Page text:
SOCAR contended that the facts “do not constitute money laundering in Malta”, so accordingly such further data sharing would be in breach of the European Convention on Mutual Assistance in Criminal Matters.

The Swiss Court rejected SOCAR’s claim noting that the company had failed to support its concerns with concrete evidence of its fear of a breach of the Convention.

SOCAR also sought to limit the years of banking information being shared with Latvia. The request was also rejected by the Swiss Court noting that it should not limit Latvian authorities’ discretion to investigate all relevant facts.

The judgement was confirmed on appeal.

                           
                               
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D. Borg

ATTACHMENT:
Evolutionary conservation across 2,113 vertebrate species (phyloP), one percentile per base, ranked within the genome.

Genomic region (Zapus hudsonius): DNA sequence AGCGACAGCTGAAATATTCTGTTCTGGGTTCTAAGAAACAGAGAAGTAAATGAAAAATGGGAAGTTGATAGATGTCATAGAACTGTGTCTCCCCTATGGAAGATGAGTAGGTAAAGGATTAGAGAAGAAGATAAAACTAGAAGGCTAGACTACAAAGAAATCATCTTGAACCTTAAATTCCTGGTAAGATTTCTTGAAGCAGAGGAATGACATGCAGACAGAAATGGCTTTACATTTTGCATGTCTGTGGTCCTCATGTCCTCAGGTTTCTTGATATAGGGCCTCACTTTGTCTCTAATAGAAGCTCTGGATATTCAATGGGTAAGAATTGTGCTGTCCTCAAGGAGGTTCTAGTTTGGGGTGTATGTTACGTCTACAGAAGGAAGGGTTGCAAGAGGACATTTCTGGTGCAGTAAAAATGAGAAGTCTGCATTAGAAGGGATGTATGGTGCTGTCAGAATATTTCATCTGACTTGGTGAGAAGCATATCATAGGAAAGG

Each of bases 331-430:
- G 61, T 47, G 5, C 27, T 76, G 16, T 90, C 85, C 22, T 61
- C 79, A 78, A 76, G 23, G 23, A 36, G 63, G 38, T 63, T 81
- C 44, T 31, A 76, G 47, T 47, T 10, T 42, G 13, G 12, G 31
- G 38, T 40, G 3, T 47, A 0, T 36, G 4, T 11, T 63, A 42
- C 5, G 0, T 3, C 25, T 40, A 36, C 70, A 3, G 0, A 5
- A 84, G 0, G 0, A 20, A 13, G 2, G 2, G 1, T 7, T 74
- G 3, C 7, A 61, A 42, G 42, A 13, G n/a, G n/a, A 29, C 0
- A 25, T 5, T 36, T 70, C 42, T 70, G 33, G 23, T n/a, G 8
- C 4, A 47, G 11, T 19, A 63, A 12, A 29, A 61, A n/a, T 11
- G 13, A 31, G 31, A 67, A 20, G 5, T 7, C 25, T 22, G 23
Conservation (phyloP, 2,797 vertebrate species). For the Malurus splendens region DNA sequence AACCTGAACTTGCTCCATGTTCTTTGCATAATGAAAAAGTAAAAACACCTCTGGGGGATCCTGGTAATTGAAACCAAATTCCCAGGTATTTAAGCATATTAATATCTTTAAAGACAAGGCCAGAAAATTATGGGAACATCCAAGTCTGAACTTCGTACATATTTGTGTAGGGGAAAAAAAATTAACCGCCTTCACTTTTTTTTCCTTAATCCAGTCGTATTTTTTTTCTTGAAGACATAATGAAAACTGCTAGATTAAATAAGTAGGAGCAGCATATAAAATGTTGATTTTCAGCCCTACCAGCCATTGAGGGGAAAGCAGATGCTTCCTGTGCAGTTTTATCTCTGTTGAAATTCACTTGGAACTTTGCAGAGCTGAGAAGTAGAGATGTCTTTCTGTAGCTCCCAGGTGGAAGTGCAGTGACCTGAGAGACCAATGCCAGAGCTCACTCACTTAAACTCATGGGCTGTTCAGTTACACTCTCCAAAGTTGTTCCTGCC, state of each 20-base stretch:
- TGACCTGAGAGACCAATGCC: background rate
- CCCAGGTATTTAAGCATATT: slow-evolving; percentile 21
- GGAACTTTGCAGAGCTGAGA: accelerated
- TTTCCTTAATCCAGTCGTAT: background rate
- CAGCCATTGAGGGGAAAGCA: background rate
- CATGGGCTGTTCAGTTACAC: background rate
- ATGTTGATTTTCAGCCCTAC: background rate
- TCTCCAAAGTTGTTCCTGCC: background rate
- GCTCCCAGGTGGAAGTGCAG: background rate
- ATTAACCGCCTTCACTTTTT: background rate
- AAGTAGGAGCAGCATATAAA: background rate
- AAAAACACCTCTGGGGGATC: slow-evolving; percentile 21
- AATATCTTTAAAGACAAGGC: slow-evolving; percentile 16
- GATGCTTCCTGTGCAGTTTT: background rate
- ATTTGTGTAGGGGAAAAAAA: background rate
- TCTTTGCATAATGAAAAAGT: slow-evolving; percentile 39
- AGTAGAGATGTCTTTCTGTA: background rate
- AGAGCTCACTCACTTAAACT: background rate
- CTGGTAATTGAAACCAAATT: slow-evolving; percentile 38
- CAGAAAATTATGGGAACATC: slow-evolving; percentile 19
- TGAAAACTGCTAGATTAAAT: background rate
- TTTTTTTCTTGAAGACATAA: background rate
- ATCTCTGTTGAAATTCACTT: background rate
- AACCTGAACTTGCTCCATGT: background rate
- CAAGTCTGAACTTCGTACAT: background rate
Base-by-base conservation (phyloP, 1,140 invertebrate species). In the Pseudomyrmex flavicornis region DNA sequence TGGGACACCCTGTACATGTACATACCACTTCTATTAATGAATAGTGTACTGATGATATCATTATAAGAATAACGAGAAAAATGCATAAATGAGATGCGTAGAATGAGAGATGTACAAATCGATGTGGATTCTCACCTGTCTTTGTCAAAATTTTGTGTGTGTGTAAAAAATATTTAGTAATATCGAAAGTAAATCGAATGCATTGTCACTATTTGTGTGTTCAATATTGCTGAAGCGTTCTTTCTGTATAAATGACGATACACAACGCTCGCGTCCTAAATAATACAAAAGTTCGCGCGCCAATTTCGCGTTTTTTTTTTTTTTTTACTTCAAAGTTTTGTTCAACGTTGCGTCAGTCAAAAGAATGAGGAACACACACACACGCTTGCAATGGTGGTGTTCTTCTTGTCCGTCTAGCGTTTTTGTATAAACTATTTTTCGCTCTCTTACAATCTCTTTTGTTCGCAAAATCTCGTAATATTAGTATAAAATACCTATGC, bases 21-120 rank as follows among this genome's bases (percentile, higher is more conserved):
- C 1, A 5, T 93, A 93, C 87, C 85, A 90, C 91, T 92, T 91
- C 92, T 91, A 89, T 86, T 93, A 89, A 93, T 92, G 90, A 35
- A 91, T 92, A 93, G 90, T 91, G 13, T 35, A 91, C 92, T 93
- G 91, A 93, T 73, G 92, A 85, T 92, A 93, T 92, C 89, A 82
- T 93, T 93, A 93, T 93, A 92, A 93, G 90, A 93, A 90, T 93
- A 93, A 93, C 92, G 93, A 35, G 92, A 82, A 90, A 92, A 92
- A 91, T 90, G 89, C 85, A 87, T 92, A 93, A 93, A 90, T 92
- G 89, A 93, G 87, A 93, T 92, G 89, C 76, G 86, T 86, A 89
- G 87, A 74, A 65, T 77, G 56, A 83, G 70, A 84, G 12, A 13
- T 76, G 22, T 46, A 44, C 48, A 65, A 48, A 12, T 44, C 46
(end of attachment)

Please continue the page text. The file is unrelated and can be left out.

D. Borg
3 months ago

It follows, that now, every ‘subject person/entity’ reading this, MUST belatedly file an STR with the FIAU.
Albeit I’m not sure whether one party to draw the FIAU’s formal attention to, should be the Government of Malta, the disgraced Joseph Muscat, or/and his errand boy Konrad Mizzi – maybe a senior FIAU official may kindly guide us please?

Winston Smith
Winston Smith
3 months ago

More acid reflux inducing news for Konrad, Keith and Joseph. Turning out to be annus horribilis for money launderers.

carlo
carlo
3 months ago

We know for sure that the corrupt dodger, the korrott conrad or the corrupt kasco will never disclose the contents of the agreement but kurt farrugia should be made to speak up and not holding important positions with a phenomenal salary – he was in it too so maybe he also got some benefit out of the scandalous agreement when the Maltese are being screwed.